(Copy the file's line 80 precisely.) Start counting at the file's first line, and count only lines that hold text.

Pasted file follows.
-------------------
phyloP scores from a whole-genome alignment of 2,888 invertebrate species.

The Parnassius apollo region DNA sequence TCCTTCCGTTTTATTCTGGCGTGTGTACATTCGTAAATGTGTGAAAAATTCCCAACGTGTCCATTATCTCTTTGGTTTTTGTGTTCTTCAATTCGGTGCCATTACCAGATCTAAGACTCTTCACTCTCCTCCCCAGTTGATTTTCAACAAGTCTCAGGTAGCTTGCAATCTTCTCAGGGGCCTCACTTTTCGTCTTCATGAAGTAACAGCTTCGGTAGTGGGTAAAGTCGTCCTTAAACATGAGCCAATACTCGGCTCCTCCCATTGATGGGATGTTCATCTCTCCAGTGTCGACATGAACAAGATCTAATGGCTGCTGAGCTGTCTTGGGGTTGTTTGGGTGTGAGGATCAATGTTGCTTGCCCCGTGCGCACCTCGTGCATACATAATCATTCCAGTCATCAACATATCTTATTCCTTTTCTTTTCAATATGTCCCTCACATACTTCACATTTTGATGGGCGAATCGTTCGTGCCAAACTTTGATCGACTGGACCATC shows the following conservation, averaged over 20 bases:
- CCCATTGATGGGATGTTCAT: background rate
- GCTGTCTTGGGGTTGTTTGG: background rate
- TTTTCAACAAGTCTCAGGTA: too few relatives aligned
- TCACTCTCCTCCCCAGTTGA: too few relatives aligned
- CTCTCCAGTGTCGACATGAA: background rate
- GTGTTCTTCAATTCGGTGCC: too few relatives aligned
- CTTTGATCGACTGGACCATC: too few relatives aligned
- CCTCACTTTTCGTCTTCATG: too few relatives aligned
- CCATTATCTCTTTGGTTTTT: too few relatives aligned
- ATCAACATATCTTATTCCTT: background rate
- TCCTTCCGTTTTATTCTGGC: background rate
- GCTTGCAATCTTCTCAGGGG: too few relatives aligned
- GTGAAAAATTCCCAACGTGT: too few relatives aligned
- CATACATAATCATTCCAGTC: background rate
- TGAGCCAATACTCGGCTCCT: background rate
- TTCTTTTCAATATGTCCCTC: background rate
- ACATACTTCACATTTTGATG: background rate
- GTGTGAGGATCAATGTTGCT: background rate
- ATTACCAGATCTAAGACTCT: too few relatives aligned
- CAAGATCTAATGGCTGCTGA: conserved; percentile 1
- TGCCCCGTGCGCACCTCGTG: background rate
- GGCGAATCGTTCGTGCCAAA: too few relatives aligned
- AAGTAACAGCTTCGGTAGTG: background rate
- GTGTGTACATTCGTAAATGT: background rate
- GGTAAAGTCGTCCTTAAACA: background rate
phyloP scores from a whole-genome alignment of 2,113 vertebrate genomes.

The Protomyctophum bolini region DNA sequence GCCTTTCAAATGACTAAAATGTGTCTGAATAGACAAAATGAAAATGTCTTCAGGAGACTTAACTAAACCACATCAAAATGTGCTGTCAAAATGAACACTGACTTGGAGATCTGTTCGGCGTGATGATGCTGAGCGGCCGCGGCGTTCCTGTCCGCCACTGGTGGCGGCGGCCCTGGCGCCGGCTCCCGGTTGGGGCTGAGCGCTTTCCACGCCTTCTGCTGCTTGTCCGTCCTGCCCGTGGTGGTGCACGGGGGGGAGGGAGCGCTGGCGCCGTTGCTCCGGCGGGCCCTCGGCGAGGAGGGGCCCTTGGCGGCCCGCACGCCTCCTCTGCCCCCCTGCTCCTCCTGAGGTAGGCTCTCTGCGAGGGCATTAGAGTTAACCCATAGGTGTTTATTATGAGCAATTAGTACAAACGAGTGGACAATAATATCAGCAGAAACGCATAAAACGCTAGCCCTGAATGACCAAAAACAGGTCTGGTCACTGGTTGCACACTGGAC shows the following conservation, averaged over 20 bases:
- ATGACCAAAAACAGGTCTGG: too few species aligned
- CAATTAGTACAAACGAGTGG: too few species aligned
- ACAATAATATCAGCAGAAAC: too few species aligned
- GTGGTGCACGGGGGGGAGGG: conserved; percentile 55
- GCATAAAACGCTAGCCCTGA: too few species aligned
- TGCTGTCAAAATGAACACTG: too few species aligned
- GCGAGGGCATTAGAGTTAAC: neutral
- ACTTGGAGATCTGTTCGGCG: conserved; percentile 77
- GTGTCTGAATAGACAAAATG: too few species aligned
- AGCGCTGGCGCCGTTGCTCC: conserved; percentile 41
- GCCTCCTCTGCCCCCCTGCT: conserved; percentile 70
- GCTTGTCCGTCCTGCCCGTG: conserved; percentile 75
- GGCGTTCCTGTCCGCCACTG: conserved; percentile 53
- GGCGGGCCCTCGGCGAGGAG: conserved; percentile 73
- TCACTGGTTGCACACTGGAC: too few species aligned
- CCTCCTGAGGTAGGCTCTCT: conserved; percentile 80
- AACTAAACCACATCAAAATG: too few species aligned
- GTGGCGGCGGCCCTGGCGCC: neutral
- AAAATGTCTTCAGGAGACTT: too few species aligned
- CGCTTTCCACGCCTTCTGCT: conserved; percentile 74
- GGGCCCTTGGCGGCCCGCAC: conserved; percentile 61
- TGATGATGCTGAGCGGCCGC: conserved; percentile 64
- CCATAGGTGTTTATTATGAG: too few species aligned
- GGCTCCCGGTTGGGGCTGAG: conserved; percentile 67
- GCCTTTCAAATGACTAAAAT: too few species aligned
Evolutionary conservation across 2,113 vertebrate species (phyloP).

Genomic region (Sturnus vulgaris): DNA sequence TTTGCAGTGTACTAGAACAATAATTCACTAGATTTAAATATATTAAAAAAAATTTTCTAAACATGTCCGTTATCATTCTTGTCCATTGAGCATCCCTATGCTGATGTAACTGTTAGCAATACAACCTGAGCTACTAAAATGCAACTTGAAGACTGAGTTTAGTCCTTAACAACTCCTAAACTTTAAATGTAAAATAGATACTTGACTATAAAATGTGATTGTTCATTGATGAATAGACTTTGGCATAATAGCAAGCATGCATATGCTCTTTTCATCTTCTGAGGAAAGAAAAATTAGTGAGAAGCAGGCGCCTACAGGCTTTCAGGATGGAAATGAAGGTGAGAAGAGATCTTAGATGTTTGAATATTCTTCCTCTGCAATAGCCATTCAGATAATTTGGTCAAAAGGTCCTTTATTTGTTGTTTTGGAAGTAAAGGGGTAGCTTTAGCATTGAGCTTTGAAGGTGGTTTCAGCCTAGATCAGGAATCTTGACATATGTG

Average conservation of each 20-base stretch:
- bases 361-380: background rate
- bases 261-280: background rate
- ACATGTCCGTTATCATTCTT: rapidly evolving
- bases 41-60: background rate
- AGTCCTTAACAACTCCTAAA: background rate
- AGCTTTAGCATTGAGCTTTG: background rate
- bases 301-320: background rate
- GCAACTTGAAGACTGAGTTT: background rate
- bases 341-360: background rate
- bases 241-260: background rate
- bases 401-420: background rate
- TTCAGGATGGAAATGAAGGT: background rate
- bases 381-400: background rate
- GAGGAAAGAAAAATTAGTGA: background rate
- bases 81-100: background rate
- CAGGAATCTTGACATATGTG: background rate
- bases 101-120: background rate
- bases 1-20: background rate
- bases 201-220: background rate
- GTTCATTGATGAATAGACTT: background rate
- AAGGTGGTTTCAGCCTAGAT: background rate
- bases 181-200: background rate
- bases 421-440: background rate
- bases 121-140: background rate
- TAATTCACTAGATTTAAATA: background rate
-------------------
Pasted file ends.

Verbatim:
- bases 421-440: background rate